The Flyers’ fore check rattled Hasek’s cage good and hard — in Game 2, he went after Keith Primeau, who held the scrawny Czech off with one hand and let him flail about like Curley going after a tough guy — their special teams have scored a potful of power-play goals and one on the kill, their defense has kept their crease clear, and rookie G Brian Boucher has made all the routine saves as well as a few spectacular ones. (Buffalo’s fans have to be a little thick. Boucher outplayed Hasek in the first two games and was stoning the Sabres in the second period of Game 3 when they started chanting, “Boooo-shay, Booooo-shay.”)
Even the Hockey Gods are on Philly’s side, temporarily striking everyone blind just long enough to let stand John LeClair’s Game 2 goal that went through the net. (Note to Lindy Ruff: Quit whining.)
These guys wouldn’t be the Flyers, though, if there weren’t at least one thunderstorm on the horizon, so just to make sure the Talk Radio Yakkers have something to dither about, they have two: Neilsen wants to get back behind the bench, nevermind that interim Head Coach Craig Ramsey directed the team from 15 points behind the New Jersey Devils to the Conference Championship, and Lindros resurfaced at the team’s training facility just before the Sabres series began.
Forgotten, but not gone
After the poo-pah that followed in the wake of Lindros’ most recent concussion, the Flyers organization erased all traces of No. 88 from public view. Shots of the E Train shooting, thumping, and celebrating used to be a staple of the Flyers’ TV commercials for club box seats. Over the past three weeks, though, all-new, 100% Lindros-free spots have been airing.
Hey, Barry! Shut up!
Whoever decided to put Barry Melrose in the booth for the ABC games must have been trying to drive viewers to ESPN’s gavel-to-gavel coverage of the NFL draft. Melrose’s incessant, mindless chatter made Saturday’s Washington-Pittsburgh game unwatchable. For a guy who’s only claim to fame was standing Wayne Gretzky’s bench, Melrose sure is a know-it-all. But, like most blowhards, he sounds like he is making stuff up as he goes along. He’s also skating short-handed when it comes to knowing how to work a game. Here’s a tip, Barry. Let the play-by-play talk while the puck in play. When all the players stop skating, then you talk.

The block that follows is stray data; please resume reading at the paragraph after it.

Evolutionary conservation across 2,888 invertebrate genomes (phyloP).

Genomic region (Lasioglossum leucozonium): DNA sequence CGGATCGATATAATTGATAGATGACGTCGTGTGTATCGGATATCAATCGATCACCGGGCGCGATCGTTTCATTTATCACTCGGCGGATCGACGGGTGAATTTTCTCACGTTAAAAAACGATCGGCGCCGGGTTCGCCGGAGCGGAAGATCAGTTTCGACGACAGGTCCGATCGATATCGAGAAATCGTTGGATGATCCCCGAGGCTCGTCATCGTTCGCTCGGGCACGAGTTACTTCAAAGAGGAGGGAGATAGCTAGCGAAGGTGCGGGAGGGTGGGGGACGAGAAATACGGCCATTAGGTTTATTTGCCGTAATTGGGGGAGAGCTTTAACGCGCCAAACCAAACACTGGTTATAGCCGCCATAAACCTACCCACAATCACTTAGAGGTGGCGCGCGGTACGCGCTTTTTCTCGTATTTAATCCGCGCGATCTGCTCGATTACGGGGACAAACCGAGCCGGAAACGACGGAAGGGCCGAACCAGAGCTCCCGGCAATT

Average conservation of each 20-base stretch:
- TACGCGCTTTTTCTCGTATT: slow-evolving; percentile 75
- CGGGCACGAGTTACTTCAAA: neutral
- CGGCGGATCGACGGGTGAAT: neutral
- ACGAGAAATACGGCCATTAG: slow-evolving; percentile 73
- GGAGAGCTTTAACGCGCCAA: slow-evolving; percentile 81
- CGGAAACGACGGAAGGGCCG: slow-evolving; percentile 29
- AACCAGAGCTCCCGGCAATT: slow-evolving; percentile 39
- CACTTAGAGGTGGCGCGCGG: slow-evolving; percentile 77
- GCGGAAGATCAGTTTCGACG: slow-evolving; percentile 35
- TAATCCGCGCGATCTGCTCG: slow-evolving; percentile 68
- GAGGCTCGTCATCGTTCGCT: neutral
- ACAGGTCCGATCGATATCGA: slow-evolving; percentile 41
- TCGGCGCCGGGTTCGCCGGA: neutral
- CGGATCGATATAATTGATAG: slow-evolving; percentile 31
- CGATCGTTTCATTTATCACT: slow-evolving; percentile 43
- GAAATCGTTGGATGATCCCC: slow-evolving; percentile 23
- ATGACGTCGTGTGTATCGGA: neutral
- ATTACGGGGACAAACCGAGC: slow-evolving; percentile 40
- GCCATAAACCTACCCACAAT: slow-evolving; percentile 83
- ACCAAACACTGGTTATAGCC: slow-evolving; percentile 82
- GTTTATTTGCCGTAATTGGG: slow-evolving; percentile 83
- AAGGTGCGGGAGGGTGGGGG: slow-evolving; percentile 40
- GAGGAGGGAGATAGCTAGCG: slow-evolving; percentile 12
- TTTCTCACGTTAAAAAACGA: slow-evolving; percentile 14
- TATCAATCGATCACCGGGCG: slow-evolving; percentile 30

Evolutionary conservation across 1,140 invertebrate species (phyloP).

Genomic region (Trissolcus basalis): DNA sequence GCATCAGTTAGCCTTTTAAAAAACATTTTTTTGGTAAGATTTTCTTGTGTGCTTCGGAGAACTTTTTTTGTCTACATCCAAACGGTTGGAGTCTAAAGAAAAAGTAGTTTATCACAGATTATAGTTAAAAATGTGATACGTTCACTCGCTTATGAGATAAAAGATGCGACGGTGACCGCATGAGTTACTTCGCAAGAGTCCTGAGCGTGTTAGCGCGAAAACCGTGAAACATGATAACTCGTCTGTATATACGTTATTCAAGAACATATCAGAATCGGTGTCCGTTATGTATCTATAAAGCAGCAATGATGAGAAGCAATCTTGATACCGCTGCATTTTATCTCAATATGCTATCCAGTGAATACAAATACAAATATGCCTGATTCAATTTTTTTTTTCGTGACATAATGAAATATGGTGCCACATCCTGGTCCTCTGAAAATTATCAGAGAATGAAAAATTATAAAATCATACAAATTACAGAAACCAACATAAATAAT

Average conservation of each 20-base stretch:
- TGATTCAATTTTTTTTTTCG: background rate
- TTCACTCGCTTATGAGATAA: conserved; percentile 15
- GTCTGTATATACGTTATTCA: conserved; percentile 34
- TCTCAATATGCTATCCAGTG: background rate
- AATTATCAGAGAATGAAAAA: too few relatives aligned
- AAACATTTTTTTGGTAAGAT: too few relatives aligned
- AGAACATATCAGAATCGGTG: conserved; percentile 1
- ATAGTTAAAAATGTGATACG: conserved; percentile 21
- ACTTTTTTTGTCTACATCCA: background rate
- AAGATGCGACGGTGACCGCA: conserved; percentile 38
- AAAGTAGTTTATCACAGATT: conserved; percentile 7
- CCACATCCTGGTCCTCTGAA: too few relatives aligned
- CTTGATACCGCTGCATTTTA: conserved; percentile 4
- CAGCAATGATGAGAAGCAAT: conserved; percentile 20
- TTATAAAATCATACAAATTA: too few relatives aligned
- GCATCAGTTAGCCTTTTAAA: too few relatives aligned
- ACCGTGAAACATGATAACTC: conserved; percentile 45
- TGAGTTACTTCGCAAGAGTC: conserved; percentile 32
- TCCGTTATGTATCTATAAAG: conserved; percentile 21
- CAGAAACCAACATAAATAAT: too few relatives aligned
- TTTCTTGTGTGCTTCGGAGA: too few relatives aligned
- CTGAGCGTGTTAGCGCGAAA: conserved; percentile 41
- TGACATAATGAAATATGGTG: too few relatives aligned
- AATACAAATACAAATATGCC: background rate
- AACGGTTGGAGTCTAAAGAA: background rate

Sergei Gonchar for Conn Smythe
The Hockey Fan knows it is not politically correct or sportsmanlike to cheer for an injury, but sometimes you just have to say what people are thinking. How about the slash that Gonchar whipped on Matthew Barnaby in Saturdays Caps-Pens game? Barnaby is a disgrace and should be banned from hockey for refusing to use his considerable skill and instead relying on being a jerk to sucker opponents into penalties. The beauty of Gonchar’s slash, which raised a beauty of a welt on Barnaby’s wrist, is that nobody noticed it. The only thing that would be better than watching the Flyers parade the Cup down Broad Street would be to hear Barnaby’s teeth rattling around inside the bowl.